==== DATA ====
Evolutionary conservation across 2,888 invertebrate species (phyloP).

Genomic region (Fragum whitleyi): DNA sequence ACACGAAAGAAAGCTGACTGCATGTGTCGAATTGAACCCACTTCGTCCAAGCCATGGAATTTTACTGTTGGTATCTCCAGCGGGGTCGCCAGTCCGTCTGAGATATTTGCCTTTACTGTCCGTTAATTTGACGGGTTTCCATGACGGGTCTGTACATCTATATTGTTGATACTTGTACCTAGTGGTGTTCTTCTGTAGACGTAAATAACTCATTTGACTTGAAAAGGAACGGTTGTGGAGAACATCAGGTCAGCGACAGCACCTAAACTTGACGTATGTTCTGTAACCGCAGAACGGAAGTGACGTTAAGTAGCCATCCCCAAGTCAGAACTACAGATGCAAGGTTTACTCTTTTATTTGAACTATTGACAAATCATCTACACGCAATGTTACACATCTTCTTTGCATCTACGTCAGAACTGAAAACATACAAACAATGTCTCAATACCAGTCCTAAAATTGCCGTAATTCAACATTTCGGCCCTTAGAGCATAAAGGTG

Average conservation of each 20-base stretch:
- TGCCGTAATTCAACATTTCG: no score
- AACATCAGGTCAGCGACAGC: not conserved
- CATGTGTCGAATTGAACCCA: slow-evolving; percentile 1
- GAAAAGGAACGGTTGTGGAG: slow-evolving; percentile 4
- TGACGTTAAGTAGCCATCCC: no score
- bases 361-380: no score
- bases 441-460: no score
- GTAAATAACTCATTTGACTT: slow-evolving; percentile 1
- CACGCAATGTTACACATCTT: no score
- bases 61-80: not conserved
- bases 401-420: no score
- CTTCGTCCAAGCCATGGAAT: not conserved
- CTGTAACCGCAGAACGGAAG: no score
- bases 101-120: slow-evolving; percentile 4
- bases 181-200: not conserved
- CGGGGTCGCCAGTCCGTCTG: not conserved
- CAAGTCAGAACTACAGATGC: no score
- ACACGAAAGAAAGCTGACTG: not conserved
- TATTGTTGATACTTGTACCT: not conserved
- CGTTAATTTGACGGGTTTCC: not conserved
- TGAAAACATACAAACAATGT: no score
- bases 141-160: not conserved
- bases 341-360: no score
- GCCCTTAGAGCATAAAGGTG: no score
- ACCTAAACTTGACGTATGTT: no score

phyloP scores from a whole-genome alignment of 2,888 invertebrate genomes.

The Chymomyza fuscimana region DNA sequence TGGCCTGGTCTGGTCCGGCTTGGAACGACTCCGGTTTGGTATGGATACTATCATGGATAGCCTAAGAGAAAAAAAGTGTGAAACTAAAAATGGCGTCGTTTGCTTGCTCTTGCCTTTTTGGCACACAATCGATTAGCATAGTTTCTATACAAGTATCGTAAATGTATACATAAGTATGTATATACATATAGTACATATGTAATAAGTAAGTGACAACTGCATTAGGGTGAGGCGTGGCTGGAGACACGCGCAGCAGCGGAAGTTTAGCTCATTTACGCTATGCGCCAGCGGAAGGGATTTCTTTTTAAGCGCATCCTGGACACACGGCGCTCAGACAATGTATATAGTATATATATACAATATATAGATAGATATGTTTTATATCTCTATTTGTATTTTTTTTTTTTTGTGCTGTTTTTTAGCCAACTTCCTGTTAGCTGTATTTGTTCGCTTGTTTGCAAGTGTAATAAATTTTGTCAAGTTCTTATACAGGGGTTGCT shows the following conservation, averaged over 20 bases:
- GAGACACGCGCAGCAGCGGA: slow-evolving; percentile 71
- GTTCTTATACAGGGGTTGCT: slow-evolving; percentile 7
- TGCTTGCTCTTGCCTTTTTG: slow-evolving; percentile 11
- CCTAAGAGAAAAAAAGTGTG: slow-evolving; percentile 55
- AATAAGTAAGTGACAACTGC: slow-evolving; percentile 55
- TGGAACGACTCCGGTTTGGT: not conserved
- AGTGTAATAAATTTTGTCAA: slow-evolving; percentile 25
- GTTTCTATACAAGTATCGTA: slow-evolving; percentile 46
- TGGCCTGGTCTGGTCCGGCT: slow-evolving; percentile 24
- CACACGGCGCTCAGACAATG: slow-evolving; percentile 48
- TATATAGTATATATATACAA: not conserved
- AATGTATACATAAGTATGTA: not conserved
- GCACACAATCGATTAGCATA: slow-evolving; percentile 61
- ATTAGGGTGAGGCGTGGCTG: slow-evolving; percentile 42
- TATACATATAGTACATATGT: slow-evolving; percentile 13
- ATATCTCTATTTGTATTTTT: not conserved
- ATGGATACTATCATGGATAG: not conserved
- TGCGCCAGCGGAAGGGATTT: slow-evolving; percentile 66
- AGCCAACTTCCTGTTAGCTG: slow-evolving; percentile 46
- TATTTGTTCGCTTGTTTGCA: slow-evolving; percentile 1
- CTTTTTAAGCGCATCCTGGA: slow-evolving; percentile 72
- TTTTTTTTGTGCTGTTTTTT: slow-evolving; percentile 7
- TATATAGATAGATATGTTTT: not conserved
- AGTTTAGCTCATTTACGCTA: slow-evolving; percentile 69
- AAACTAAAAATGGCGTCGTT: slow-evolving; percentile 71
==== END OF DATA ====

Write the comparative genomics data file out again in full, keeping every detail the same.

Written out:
Evolutionary conservation across 2,888 invertebrate species (phyloP).

Genomic region (Fragum whitleyi): DNA sequence ACACGAAAGAAAGCTGACTGCATGTGTCGAATTGAACCCACTTCGTCCAAGCCATGGAATTTTACTGTTGGTATCTCCAGCGGGGTCGCCAGTCCGTCTGAGATATTTGCCTTTACTGTCCGTTAATTTGACGGGTTTCCATGACGGGTCTGTACATCTATATTGTTGATACTTGTACCTAGTGGTGTTCTTCTGTAGACGTAAATAACTCATTTGACTTGAAAAGGAACGGTTGTGGAGAACATCAGGTCAGCGACAGCACCTAAACTTGACGTATGTTCTGTAACCGCAGAACGGAAGTGACGTTAAGTAGCCATCCCCAAGTCAGAACTACAGATGCAAGGTTTACTCTTTTATTTGAACTATTGACAAATCATCTACACGCAATGTTACACATCTTCTTTGCATCTACGTCAGAACTGAAAACATACAAACAATGTCTCAATACCAGTCCTAAAATTGCCGTAATTCAACATTTCGGCCCTTAGAGCATAAAGGTG

Average conservation of each 20-base stretch:
- TGCCGTAATTCAACATTTCG: no score
- AACATCAGGTCAGCGACAGC: not conserved
- CATGTGTCGAATTGAACCCA: slow-evolving; percentile 1
- GAAAAGGAACGGTTGTGGAG: slow-evolving; percentile 4
- TGACGTTAAGTAGCCATCCC: no score
- bases 361-380: no score
- bases 441-460: no score
- GTAAATAACTCATTTGACTT: slow-evolving; percentile 1
- CACGCAATGTTACACATCTT: no score
- bases 61-80: not conserved
- bases 401-420: no score
- CTTCGTCCAAGCCATGGAAT: not conserved
- CTGTAACCGCAGAACGGAAG: no score
- bases 101-120: slow-evolving; percentile 4
- bases 181-200: not conserved
- CGGGGTCGCCAGTCCGTCTG: not conserved
- CAAGTCAGAACTACAGATGC: no score
- ACACGAAAGAAAGCTGACTG: not conserved
- TATTGTTGATACTTGTACCT: not conserved
- CGTTAATTTGACGGGTTTCC: not conserved
- TGAAAACATACAAACAATGT: no score
- bases 141-160: not conserved
- bases 341-360: no score
- GCCCTTAGAGCATAAAGGTG: no score
- ACCTAAACTTGACGTATGTT: no score

phyloP scores from a whole-genome alignment of 2,888 invertebrate genomes.

The Chymomyza fuscimana region DNA sequence TGGCCTGGTCTGGTCCGGCTTGGAACGACTCCGGTTTGGTATGGATACTATCATGGATAGCCTAAGAGAAAAAAAGTGTGAAACTAAAAATGGCGTCGTTTGCTTGCTCTTGCCTTTTTGGCACACAATCGATTAGCATAGTTTCTATACAAGTATCGTAAATGTATACATAAGTATGTATATACATATAGTACATATGTAATAAGTAAGTGACAACTGCATTAGGGTGAGGCGTGGCTGGAGACACGCGCAGCAGCGGAAGTTTAGCTCATTTACGCTATGCGCCAGCGGAAGGGATTTCTTTTTAAGCGCATCCTGGACACACGGCGCTCAGACAATGTATATAGTATATATATACAATATATAGATAGATATGTTTTATATCTCTATTTGTATTTTTTTTTTTTTGTGCTGTTTTTTAGCCAACTTCCTGTTAGCTGTATTTGTTCGCTTGTTTGCAAGTGTAATAAATTTTGTCAAGTTCTTATACAGGGGTTGCT shows the following conservation, averaged over 20 bases:
- GAGACACGCGCAGCAGCGGA: slow-evolving; percentile 71
- GTTCTTATACAGGGGTTGCT: slow-evolving; percentile 7
- TGCTTGCTCTTGCCTTTTTG: slow-evolving; percentile 11
- CCTAAGAGAAAAAAAGTGTG: slow-evolving; percentile 55
- AATAAGTAAGTGACAACTGC: slow-evolving; percentile 55
- TGGAACGACTCCGGTTTGGT: not conserved
- AGTGTAATAAATTTTGTCAA: slow-evolving; percentile 25
- GTTTCTATACAAGTATCGTA: slow-evolving; percentile 46
- TGGCCTGGTCTGGTCCGGCT: slow-evolving; percentile 24
- CACACGGCGCTCAGACAATG: slow-evolving; percentile 48
- TATATAGTATATATATACAA: not conserved
- AATGTATACATAAGTATGTA: not conserved
- GCACACAATCGATTAGCATA: slow-evolving; percentile 61
- ATTAGGGTGAGGCGTGGCTG: slow-evolving; percentile 42
- TATACATATAGTACATATGT: slow-evolving; percentile 13
- ATATCTCTATTTGTATTTTT: not conserved
- ATGGATACTATCATGGATAG: not conserved
- TGCGCCAGCGGAAGGGATTT: slow-evolving; percentile 66
- AGCCAACTTCCTGTTAGCTG: slow-evolving; percentile 46
- TATTTGTTCGCTTGTTTGCA: slow-evolving; percentile 1
- CTTTTTAAGCGCATCCTGGA: slow-evolving; percentile 72
- TTTTTTTTGTGCTGTTTTTT: slow-evolving; percentile 7
- TATATAGATAGATATGTTTT: not conserved
- AGTTTAGCTCATTTACGCTA: slow-evolving; percentile 69
- AAACTAAAAATGGCGTCGTT: slow-evolving; percentile 71